U.S. Banks Must Seek Permission Before Offering Crypto Services to Customers, OCC says

The Office of the Comptroller of the Currency (OCC) on Tuesday released an interpretative letter saying that U.S. banks must first seek permission from their supervisors before offering cryptocurrency services to their clients.

OCC noted that U.S. banks that wish to offer crypto services to their customers must be able to come up with ways in which investors can be protected against the risks involved in investing in digital assets.

“Because many of these technologies and products present novel risks, banks must be able to demonstrate that they have appropriate risk management systems and controls in place to conduct them safely,” acting Comptroller Michael Hsu said.

Furthermore, banks planning to offer services including stablecoins and other digital assets to customers are not permitted to do so without first notifying their supervisors.

Recall that last year, OCC released an interpretative letter under the leadership of crypto enthusiast Brian Brooks, the now-former Acting Comptroller.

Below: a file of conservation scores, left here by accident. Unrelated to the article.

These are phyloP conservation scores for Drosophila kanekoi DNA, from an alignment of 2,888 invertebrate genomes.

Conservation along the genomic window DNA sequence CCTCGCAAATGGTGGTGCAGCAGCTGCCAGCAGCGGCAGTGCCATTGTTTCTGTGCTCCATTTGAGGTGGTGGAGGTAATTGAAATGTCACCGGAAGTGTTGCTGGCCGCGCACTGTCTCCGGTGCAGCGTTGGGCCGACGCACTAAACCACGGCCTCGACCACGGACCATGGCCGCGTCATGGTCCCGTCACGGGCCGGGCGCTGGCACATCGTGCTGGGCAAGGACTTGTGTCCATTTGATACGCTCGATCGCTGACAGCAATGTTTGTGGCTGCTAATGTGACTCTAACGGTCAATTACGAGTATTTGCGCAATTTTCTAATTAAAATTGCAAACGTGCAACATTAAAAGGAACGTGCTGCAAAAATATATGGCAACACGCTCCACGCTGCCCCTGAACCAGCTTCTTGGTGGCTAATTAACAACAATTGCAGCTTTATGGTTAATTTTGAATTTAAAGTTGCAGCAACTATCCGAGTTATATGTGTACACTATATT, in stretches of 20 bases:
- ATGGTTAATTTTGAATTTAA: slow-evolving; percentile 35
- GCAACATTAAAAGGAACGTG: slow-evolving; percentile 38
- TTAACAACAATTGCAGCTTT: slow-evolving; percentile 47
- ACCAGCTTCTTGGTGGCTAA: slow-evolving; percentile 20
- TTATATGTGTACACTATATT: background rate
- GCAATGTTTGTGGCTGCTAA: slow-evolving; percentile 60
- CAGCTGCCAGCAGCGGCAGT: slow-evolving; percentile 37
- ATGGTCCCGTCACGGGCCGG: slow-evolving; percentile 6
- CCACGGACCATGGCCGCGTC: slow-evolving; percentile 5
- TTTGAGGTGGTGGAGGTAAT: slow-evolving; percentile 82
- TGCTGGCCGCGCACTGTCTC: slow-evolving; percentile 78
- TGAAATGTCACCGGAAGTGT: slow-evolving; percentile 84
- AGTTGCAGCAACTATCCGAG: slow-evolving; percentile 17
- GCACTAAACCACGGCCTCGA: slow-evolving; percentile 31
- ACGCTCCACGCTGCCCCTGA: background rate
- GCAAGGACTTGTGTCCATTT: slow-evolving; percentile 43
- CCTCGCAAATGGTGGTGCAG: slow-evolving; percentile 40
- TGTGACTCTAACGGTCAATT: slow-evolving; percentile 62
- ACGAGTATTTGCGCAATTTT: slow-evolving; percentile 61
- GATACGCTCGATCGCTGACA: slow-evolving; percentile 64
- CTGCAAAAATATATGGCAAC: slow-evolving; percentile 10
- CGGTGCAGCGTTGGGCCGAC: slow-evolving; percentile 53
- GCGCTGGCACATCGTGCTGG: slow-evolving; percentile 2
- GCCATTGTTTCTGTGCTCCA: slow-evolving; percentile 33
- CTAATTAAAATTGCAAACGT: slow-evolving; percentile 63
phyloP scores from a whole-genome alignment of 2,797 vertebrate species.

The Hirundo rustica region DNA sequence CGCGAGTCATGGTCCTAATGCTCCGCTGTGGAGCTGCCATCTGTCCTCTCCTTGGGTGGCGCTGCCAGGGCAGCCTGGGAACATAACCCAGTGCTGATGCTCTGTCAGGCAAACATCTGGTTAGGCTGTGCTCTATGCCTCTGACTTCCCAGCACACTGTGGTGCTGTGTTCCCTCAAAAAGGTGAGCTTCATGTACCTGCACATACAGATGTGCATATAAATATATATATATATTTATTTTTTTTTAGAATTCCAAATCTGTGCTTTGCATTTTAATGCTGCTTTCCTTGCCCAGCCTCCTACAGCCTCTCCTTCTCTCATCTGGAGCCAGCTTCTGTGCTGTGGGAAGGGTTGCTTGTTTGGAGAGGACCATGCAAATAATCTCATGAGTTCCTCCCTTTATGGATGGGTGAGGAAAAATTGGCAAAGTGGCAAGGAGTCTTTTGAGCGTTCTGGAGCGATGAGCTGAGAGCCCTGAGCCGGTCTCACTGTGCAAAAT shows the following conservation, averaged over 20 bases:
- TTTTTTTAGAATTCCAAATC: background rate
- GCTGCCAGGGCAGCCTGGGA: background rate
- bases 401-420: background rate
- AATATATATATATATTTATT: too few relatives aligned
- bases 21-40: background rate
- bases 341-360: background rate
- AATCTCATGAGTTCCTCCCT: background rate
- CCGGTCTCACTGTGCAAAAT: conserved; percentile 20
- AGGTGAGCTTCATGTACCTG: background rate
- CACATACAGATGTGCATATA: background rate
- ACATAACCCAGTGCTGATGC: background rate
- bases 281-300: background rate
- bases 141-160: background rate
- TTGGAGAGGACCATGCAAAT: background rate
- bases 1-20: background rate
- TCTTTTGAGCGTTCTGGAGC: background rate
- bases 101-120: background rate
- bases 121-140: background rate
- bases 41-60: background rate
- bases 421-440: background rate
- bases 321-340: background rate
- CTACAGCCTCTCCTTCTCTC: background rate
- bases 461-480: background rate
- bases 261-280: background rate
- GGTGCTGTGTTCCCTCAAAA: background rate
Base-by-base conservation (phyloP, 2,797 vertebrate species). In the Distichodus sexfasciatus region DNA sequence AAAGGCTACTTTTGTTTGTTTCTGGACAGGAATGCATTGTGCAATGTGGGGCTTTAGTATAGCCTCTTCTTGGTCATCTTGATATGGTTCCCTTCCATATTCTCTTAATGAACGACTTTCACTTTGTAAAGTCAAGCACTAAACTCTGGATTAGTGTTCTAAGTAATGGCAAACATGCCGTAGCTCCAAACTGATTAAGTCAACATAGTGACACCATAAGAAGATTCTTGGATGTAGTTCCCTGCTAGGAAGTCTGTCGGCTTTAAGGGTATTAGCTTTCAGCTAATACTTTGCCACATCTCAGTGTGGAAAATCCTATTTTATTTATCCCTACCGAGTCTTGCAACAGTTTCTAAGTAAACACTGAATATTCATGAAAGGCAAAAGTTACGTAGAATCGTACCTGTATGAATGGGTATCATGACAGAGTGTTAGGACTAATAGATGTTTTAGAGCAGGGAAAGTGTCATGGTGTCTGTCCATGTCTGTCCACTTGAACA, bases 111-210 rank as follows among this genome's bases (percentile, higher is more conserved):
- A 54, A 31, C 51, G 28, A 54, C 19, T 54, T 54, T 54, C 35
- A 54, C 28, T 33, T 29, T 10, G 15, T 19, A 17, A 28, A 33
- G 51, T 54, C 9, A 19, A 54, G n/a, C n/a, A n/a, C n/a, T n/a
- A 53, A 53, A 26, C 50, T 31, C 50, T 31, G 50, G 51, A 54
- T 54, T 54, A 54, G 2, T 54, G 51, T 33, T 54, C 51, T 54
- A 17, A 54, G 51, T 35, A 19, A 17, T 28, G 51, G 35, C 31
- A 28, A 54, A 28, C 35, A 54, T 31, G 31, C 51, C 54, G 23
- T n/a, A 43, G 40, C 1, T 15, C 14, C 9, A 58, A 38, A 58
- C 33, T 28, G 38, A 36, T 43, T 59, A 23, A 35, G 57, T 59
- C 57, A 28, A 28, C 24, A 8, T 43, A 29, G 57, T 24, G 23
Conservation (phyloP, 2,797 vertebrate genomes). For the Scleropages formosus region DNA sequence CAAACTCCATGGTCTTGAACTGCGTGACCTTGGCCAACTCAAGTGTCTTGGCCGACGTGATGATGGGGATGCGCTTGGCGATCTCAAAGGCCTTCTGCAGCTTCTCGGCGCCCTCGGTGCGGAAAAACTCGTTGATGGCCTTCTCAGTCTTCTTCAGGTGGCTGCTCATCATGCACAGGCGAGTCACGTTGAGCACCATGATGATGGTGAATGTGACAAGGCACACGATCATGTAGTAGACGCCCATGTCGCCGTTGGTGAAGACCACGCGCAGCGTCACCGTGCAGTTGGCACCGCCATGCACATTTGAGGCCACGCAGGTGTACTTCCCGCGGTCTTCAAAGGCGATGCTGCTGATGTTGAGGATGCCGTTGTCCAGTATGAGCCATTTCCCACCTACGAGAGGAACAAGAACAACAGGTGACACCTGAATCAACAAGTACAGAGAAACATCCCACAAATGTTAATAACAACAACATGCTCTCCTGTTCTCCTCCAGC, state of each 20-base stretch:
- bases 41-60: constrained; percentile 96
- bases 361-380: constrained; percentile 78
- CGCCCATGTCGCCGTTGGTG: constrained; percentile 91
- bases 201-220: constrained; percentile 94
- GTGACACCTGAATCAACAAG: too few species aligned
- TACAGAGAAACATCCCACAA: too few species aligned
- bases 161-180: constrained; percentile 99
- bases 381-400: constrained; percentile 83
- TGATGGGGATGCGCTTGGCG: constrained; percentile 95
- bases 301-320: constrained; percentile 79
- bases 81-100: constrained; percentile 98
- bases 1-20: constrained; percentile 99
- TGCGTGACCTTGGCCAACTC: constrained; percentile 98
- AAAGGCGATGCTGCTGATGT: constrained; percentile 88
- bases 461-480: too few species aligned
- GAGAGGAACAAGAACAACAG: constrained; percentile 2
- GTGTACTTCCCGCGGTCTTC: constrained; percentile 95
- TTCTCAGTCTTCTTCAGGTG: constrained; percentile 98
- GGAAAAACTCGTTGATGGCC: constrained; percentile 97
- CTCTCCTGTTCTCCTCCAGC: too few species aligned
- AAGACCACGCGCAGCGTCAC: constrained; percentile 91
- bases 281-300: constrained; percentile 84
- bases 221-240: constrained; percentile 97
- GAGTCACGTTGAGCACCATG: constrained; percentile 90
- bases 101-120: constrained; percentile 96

The letter, which was released on June 22, 2020, stated that the OCC has permitted all U.S. banks to offer crypto services to their customers “so long as they effectively manage the risks and comply with applicable law.”

The financial regulator noted that the development will enable banks to satisfy the growing customer demand for crypto assets.

“This opinion clarifies that banks can continue satisfying their customers’ needs for safeguarding their most valuable assets, which today for tens of millions of Americans includes cryptocurrency,” OCC said in the letter.

U.S. Mapping Out Regulatory Framework to Accommodate Crypto

To protect crypto investors, U.S. financial watchdogs have been seeking ways to come up with a regulatory framework that can accommodate the emerging asset class.

Just early last month, Gary Gensler, chairman of the U.S. Securities and Exchange Commission (SEC), noted during a conference with members of Congress that the financial watchdog has no plans to ban cryptocurrencies as China did.

Following the statement, Gensler added that the U.S. approach to cryptocurrencies is totally different from that of China.